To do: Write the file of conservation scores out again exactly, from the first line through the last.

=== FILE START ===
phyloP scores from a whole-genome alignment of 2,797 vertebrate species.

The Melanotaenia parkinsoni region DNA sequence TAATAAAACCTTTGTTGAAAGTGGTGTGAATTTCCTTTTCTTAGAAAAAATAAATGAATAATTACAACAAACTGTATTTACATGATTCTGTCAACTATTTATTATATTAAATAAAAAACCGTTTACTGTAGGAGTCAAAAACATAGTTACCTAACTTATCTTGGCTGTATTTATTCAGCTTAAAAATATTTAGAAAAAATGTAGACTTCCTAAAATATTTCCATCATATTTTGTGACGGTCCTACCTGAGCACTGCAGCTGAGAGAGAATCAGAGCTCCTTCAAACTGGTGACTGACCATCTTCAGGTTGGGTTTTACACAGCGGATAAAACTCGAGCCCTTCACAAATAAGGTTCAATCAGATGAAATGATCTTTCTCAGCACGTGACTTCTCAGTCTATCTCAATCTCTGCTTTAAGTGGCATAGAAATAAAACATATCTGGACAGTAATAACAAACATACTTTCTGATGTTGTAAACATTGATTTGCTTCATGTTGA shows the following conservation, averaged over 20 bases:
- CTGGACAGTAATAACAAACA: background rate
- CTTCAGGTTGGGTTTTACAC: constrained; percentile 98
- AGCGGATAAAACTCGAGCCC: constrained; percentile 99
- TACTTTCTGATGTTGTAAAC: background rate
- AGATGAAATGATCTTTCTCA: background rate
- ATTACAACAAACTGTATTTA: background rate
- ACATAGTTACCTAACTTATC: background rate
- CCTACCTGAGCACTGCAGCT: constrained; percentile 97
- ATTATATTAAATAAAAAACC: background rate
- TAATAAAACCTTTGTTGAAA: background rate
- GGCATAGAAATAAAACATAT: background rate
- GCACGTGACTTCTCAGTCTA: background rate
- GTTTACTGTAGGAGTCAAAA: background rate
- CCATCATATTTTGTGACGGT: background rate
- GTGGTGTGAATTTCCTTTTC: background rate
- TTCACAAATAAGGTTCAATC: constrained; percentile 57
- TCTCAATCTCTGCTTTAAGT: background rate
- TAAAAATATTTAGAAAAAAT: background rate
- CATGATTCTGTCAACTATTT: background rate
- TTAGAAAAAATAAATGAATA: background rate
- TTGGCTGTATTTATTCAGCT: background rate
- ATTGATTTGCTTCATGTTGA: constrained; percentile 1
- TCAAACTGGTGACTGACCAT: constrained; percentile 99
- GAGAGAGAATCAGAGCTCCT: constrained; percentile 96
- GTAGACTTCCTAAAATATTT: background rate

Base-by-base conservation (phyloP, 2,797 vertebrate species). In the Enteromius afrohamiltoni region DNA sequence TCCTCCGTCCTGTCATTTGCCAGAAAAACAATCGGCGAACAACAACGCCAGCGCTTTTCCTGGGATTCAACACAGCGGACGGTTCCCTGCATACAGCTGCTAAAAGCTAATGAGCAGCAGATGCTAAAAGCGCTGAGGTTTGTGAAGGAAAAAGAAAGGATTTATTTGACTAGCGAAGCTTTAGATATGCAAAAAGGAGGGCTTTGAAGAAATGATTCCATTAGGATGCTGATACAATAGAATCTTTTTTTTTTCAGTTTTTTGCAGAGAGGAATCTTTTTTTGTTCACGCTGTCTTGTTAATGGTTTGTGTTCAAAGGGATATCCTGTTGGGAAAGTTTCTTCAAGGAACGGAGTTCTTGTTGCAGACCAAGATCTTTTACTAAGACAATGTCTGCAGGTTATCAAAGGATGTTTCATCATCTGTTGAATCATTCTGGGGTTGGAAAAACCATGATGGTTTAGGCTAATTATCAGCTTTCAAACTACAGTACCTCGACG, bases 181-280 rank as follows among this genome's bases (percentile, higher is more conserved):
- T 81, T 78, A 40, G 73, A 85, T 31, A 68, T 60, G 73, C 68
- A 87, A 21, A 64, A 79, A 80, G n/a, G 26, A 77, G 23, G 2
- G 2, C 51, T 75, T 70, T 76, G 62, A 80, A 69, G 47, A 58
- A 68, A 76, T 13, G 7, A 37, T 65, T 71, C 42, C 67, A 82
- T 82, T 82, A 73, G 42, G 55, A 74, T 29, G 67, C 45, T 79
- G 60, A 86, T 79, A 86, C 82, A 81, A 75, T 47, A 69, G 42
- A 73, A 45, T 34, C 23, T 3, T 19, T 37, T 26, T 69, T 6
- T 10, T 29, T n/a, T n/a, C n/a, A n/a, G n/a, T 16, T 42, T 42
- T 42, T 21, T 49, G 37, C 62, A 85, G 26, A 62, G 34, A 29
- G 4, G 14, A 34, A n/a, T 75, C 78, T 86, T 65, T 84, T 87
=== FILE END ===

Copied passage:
phyloP scores from a whole-genome alignment of 2,797 vertebrate species.

The Melanotaenia parkinsoni region DNA sequence TAATAAAACCTTTGTTGAAAGTGGTGTGAATTTCCTTTTCTTAGAAAAAATAAATGAATAATTACAACAAACTGTATTTACATGATTCTGTCAACTATTTATTATATTAAATAAAAAACCGTTTACTGTAGGAGTCAAAAACATAGTTACCTAACTTATCTTGGCTGTATTTATTCAGCTTAAAAATATTTAGAAAAAATGTAGACTTCCTAAAATATTTCCATCATATTTTGTGACGGTCCTACCTGAGCACTGCAGCTGAGAGAGAATCAGAGCTCCTTCAAACTGGTGACTGACCATCTTCAGGTTGGGTTTTACACAGCGGATAAAACTCGAGCCCTTCACAAATAAGGTTCAATCAGATGAAATGATCTTTCTCAGCACGTGACTTCTCAGTCTATCTCAATCTCTGCTTTAAGTGGCATAGAAATAAAACATATCTGGACAGTAATAACAAACATACTTTCTGATGTTGTAAACATTGATTTGCTTCATGTTGA shows the following conservation, averaged over 20 bases:
- CTGGACAGTAATAACAAACA: background rate
- CTTCAGGTTGGGTTTTACAC: constrained; percentile 98
- AGCGGATAAAACTCGAGCCC: constrained; percentile 99
- TACTTTCTGATGTTGTAAAC: background rate
- AGATGAAATGATCTTTCTCA: background rate
- ATTACAACAAACTGTATTTA: background rate
- ACATAGTTACCTAACTTATC: background rate
- CCTACCTGAGCACTGCAGCT: constrained; percentile 97
- ATTATATTAAATAAAAAACC: background rate
- TAATAAAACCTTTGTTGAAA: background rate
- GGCATAGAAATAAAACATAT: background rate
- GCACGTGACTTCTCAGTCTA: background rate
- GTTTACTGTAGGAGTCAAAA: background rate
- CCATCATATTTTGTGACGGT: background rate
- GTGGTGTGAATTTCCTTTTC: background rate
- TTCACAAATAAGGTTCAATC: constrained; percentile 57
- TCTCAATCTCTGCTTTAAGT: background rate
- TAAAAATATTTAGAAAAAAT: background rate
- CATGATTCTGTCAACTATTT: background rate
- TTAGAAAAAATAAATGAATA: background rate
- TTGGCTGTATTTATTCAGCT: background rate
- ATTGATTTGCTTCATGTTGA: constrained; percentile 1
- TCAAACTGGTGACTGACCAT: constrained; percentile 99
- GAGAGAGAATCAGAGCTCCT: constrained; percentile 96
- GTAGACTTCCTAAAATATTT: background rate

Base-by-base conservation (phyloP, 2,797 vertebrate species). In the Enteromius afrohamiltoni region DNA sequence TCCTCCGTCCTGTCATTTGCCAGAAAAACAATCGGCGAACAACAACGCCAGCGCTTTTCCTGGGATTCAACACAGCGGACGGTTCCCTGCATACAGCTGCTAAAAGCTAATGAGCAGCAGATGCTAAAAGCGCTGAGGTTTGTGAAGGAAAAAGAAAGGATTTATTTGACTAGCGAAGCTTTAGATATGCAAAAAGGAGGGCTTTGAAGAAATGATTCCATTAGGATGCTGATACAATAGAATCTTTTTTTTTTCAGTTTTTTGCAGAGAGGAATCTTTTTTTGTTCACGCTGTCTTGTTAATGGTTTGTGTTCAAAGGGATATCCTGTTGGGAAAGTTTCTTCAAGGAACGGAGTTCTTGTTGCAGACCAAGATCTTTTACTAAGACAATGTCTGCAGGTTATCAAAGGATGTTTCATCATCTGTTGAATCATTCTGGGGTTGGAAAAACCATGATGGTTTAGGCTAATTATCAGCTTTCAAACTACAGTACCTCGACG, bases 181-280 rank as follows among this genome's bases (percentile, higher is more conserved):
- T 81, T 78, A 40, G 73, A 85, T 31, A 68, T 60, G 73, C 68
- A 87, A 21, A 64, A 79, A 80, G n/a, G 26, A 77, G 23, G 2
- G 2, C 51, T 75, T 70, T 76, G 62, A 80, A 69, G 47, A 58
- A 68, A 76, T 13, G 7, A 37, T 65, T 71, C 42, C 67, A 82
- T 82, T 82, A 73, G 42, G 55, A 74, T 29, G 67, C 45, T 79
- G 60, A 86, T 79, A 86, C 82, A 81, A 75, T 47, A 69, G 42
- A 73, A 45, T 34, C 23, T 3, T 19, T 37, T 26, T 69, T 6
- T 10, T 29, T n/a, T n/a, C n/a, A n/a, G n/a, T 16, T 42, T 42
- T 42, T 21, T 49, G 37, C 62, A 85, G 26, A 62, G 34, A 29
- G 4, G 14, A 34, A n/a, T 75, C 78, T 86, T 65, T 84, T 87